In many cultures, there are sayings that warn of the risk of standing out. Creative endeavours are high-risk, and have a high chance of failure – but they are absolutely necessary for change and transformation. “We need the new, merely to maintain our position.”
“Beauty leads you back to what you have lost. Beauty reminds you of what remains forever immune to cynicism. Beauty beckons in a manner that straightens your aim. Beauty reminds you that there is lesser and greater value. Many things make life worth living: love, play, courage, gratitude, work, friendship, truth, grace, hope, virtue, and responsibility. But beauty is among the greatest of these.”
Rule IX: If old memories still upset you, write them down carefully and completely
In order to have a good orientation in the world, we need to know where we are coming from and where we are going towards. This also means having a good understanding of our past experiences – if you don’t know where you came from, how can you know where you are? The end result is a map that we use and that gives us directions.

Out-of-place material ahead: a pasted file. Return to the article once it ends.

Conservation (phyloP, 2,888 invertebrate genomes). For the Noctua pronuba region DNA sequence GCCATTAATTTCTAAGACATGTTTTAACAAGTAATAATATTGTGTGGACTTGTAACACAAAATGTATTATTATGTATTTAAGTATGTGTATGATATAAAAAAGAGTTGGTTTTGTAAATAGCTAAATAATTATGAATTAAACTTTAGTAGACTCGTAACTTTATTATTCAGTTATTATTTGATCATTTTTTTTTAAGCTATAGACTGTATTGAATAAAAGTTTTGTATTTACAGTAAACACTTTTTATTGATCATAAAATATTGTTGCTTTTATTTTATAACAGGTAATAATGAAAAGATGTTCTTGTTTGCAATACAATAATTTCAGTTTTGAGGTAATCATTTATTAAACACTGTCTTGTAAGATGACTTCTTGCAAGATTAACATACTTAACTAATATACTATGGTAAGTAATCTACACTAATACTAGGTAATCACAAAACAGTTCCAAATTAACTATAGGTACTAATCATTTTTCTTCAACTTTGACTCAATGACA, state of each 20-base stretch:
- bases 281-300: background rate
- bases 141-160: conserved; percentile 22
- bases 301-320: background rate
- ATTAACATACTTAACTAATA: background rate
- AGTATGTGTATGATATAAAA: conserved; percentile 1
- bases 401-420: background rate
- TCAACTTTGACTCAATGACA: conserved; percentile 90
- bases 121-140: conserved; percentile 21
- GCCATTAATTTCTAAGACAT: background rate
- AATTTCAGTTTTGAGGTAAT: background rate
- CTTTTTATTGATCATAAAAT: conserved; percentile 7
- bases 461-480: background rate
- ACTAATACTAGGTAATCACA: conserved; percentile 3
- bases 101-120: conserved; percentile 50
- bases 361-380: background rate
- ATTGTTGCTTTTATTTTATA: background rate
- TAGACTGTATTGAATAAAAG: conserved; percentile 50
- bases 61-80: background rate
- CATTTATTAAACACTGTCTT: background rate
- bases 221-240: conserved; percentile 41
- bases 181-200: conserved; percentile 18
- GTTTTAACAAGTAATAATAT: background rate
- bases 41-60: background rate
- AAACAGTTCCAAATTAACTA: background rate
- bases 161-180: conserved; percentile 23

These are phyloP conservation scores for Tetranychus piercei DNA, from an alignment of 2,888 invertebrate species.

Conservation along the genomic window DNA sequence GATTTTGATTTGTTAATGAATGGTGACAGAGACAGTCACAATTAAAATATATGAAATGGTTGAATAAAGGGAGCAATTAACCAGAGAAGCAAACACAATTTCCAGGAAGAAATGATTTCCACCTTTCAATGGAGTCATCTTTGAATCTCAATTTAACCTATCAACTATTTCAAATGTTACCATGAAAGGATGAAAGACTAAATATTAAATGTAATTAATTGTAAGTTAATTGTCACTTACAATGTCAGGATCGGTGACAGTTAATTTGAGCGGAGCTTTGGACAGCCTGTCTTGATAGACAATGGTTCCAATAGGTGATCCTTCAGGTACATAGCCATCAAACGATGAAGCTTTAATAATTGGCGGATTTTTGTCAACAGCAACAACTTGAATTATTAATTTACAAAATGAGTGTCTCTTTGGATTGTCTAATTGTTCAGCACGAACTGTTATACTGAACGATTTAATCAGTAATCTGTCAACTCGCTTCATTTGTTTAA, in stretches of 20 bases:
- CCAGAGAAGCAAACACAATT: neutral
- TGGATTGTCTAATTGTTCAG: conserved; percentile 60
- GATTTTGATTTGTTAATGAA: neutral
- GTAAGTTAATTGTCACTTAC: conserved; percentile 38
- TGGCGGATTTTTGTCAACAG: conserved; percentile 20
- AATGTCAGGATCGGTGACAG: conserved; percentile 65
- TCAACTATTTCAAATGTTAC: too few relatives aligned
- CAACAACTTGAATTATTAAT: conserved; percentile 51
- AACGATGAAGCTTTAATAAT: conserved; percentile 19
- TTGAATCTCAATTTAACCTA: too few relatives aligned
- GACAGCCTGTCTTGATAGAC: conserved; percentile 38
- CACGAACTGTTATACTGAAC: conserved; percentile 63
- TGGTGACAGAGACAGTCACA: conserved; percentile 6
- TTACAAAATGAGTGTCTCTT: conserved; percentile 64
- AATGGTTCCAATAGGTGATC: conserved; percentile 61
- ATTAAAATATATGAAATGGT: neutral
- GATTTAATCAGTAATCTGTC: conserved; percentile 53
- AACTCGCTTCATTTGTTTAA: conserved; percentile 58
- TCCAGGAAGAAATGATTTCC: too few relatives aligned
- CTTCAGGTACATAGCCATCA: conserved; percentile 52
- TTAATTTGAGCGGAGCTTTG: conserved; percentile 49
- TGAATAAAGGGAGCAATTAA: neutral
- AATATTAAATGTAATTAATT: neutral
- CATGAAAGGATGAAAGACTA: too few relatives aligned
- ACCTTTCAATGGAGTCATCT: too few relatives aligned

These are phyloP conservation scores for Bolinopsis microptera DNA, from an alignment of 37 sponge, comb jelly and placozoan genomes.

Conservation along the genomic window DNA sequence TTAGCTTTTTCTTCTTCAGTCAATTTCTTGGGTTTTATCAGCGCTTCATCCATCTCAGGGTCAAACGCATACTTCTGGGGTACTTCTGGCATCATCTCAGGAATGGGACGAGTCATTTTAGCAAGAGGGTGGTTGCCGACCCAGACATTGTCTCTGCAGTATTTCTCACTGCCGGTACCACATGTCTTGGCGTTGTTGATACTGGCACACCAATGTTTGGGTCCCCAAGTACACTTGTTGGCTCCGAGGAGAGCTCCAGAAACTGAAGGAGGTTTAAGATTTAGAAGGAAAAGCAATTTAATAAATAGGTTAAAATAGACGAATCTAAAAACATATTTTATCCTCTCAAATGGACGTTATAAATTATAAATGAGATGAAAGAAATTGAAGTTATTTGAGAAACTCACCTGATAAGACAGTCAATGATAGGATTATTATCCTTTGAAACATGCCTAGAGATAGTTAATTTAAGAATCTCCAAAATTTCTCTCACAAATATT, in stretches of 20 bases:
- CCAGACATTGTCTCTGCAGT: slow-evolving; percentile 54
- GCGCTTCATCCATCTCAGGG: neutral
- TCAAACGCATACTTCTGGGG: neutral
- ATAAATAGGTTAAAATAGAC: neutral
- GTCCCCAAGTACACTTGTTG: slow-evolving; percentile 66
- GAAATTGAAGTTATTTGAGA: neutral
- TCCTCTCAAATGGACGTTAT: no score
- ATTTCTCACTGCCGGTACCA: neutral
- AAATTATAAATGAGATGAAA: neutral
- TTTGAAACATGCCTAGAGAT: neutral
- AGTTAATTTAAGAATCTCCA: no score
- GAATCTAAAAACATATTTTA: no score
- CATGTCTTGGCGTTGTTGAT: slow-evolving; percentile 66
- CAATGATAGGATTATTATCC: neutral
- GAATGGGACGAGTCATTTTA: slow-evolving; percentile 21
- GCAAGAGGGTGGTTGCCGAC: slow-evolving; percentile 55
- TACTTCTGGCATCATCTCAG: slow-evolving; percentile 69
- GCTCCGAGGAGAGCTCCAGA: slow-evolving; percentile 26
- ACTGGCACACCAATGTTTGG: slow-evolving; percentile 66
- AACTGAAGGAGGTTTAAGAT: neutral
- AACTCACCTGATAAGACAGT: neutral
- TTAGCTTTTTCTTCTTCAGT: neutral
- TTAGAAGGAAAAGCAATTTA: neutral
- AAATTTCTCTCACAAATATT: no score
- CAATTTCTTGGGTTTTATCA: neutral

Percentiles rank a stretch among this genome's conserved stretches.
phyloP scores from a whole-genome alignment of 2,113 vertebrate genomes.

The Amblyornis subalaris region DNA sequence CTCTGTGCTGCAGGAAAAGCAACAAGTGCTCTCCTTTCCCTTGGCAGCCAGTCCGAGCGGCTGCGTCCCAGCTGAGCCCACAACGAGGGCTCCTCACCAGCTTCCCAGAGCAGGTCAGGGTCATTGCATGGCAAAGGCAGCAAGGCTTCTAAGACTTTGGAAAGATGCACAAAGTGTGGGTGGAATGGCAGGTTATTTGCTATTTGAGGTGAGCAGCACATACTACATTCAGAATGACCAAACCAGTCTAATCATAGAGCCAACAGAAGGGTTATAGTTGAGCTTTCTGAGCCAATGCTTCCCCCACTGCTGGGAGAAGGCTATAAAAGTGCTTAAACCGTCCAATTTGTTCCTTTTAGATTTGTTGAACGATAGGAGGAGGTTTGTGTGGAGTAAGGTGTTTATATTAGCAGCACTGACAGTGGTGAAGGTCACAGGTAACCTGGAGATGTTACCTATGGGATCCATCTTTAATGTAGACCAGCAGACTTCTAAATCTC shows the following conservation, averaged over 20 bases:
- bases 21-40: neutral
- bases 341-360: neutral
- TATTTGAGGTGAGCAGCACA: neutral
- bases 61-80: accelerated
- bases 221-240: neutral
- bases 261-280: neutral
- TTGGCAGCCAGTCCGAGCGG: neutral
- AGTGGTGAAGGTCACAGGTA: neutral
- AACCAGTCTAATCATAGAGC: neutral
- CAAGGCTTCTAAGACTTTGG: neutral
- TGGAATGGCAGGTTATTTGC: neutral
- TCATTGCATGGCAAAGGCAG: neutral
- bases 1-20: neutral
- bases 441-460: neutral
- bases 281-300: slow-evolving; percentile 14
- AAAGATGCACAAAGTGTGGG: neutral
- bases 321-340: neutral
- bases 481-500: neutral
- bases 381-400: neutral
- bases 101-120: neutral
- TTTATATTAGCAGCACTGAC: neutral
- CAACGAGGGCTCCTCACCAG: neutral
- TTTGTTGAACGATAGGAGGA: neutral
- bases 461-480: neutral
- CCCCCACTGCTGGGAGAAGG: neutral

“We literally make the world what it is, from the many things we perceive it could be. Doing so is perhaps the primary fact of our being, and perhaps of Being itself. We face a multitude of prospects […] and by choosing one pathway rather than another, reduce that multitude to the singular actuality of reality. In doing so, we bring the world from becoming into Being.”
“We are cartographers, makers of maps; geographers, concerned with the layout of the land. But we are also, more precisely and accurately, charters of courses, sailors and explorers. We recall the places we started from, the positions we occupied when our stories began. We remember the pitfalls and successes of the past so that we can avoid the former and repeat the latter. To do so, we need to know where we have been, where we currently are, and in what direction we are headed. We reduce that account to its causal structure: we need to know what happened and why, and we need to know it as simply and practically as possible.”